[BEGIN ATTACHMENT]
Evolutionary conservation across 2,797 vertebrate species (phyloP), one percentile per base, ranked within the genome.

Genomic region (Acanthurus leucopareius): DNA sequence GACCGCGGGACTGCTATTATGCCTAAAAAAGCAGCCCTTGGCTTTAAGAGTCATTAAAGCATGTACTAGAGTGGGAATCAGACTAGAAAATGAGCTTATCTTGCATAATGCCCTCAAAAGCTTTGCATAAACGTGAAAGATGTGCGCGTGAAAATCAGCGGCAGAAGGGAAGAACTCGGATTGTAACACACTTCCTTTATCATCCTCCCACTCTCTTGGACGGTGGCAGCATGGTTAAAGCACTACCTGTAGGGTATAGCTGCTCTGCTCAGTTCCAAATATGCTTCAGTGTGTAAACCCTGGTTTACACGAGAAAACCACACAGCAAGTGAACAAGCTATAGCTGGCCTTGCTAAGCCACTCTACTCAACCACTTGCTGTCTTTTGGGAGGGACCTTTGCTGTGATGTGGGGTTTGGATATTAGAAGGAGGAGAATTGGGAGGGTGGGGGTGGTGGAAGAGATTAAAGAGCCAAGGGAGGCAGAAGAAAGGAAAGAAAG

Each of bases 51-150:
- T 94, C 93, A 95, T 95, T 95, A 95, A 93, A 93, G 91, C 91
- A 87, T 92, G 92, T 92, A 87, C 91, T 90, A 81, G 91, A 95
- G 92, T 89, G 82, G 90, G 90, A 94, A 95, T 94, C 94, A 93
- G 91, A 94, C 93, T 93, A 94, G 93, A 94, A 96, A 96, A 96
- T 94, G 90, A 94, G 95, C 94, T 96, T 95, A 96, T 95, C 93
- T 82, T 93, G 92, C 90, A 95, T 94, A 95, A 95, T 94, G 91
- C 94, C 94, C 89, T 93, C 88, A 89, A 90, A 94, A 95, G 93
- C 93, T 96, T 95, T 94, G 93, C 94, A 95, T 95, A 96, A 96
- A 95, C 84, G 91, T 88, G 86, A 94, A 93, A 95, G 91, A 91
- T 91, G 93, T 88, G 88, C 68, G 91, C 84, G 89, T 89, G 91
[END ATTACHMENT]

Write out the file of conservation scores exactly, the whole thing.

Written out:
Evolutionary conservation across 2,797 vertebrate species (phyloP), one percentile per base, ranked within the genome.

Genomic region (Acanthurus leucopareius): DNA sequence GACCGCGGGACTGCTATTATGCCTAAAAAAGCAGCCCTTGGCTTTAAGAGTCATTAAAGCATGTACTAGAGTGGGAATCAGACTAGAAAATGAGCTTATCTTGCATAATGCCCTCAAAAGCTTTGCATAAACGTGAAAGATGTGCGCGTGAAAATCAGCGGCAGAAGGGAAGAACTCGGATTGTAACACACTTCCTTTATCATCCTCCCACTCTCTTGGACGGTGGCAGCATGGTTAAAGCACTACCTGTAGGGTATAGCTGCTCTGCTCAGTTCCAAATATGCTTCAGTGTGTAAACCCTGGTTTACACGAGAAAACCACACAGCAAGTGAACAAGCTATAGCTGGCCTTGCTAAGCCACTCTACTCAACCACTTGCTGTCTTTTGGGAGGGACCTTTGCTGTGATGTGGGGTTTGGATATTAGAAGGAGGAGAATTGGGAGGGTGGGGGTGGTGGAAGAGATTAAAGAGCCAAGGGAGGCAGAAGAAAGGAAAGAAAG

Each of bases 51-150:
- T 94, C 93, A 95, T 95, T 95, A 95, A 93, A 93, G 91, C 91
- A 87, T 92, G 92, T 92, A 87, C 91, T 90, A 81, G 91, A 95
- G 92, T 89, G 82, G 90, G 90, A 94, A 95, T 94, C 94, A 93
- G 91, A 94, C 93, T 93, A 94, G 93, A 94, A 96, A 96, A 96
- T 94, G 90, A 94, G 95, C 94, T 96, T 95, A 96, T 95, C 93
- T 82, T 93, G 92, C 90, A 95, T 94, A 95, A 95, T 94, G 91
- C 94, C 94, C 89, T 93, C 88, A 89, A 90, A 94, A 95, G 93
- C 93, T 96, T 95, T 94, G 93, C 94, A 95, T 95, A 96, A 96
- A 95, C 84, G 91, T 88, G 86, A 94, A 93, A 95, G 91, A 91
- T 91, G 93, T 88, G 88, C 68, G 91, C 84, G 89, T 89, G 91